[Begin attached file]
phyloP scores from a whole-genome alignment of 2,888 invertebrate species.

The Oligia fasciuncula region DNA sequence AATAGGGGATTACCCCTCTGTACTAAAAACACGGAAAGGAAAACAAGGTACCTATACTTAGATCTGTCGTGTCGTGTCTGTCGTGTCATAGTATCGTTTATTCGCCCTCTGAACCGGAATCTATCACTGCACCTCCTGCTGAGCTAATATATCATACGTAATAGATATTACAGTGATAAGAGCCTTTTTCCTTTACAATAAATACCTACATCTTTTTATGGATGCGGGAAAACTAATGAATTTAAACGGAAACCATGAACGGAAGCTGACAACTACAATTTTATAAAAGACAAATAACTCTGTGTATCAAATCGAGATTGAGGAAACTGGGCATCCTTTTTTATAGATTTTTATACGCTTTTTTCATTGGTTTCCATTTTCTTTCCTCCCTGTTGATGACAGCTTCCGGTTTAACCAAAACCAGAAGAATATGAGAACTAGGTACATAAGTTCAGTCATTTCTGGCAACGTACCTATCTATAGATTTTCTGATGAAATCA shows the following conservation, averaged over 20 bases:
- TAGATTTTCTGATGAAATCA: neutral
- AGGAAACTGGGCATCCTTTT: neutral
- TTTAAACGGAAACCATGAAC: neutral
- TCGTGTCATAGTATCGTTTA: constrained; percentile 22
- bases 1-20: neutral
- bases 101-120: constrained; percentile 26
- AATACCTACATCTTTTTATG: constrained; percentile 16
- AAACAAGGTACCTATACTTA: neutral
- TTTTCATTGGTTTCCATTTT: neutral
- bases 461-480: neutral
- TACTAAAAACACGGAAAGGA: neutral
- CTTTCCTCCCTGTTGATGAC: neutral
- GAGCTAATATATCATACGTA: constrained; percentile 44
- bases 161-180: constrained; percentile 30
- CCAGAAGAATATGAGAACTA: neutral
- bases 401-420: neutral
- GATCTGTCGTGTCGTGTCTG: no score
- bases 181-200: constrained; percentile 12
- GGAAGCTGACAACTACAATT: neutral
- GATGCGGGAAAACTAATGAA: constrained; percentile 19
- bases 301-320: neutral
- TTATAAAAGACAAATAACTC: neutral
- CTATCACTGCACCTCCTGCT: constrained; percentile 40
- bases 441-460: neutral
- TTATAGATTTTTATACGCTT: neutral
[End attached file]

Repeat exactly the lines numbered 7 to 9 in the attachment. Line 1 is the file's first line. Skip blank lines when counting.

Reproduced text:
- bases 1-20: neutral
- bases 101-120: constrained; percentile 26
- AATACCTACATCTTTTTATG: constrained; percentile 16